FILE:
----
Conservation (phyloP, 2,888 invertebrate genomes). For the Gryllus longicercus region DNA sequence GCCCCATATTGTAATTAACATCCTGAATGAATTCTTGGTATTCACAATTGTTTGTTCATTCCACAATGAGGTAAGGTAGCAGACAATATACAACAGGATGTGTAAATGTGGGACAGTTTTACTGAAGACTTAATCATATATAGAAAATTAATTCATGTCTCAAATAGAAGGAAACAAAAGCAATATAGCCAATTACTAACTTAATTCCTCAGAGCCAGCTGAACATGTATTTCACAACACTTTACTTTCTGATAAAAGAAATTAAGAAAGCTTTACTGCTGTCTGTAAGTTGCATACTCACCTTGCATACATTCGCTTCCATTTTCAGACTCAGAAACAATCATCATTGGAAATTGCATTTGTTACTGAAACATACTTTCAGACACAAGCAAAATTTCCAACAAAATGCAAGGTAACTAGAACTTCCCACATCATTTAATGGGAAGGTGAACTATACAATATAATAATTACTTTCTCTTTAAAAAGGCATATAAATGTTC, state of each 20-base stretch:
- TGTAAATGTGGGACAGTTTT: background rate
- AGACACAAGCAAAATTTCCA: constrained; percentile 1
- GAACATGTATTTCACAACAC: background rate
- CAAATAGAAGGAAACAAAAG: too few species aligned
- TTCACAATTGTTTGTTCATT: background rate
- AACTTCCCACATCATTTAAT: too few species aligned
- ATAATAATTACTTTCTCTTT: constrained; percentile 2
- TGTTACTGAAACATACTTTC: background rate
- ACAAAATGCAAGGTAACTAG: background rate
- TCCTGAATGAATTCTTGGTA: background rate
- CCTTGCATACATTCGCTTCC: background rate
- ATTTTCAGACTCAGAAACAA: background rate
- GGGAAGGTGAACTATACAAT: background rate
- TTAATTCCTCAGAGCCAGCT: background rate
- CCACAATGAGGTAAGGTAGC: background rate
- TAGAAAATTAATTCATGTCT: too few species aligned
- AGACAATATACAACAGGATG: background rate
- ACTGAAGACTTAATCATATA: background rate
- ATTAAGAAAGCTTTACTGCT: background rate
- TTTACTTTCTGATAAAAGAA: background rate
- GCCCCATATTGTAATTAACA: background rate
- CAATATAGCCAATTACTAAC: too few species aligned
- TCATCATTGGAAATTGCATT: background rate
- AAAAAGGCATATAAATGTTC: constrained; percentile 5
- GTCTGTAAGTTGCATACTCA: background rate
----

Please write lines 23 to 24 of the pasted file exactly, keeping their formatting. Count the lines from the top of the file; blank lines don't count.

- CAATATAGCCAATTACTAAC: too few species aligned
- TCATCATTGGAAATTGCATT: background rate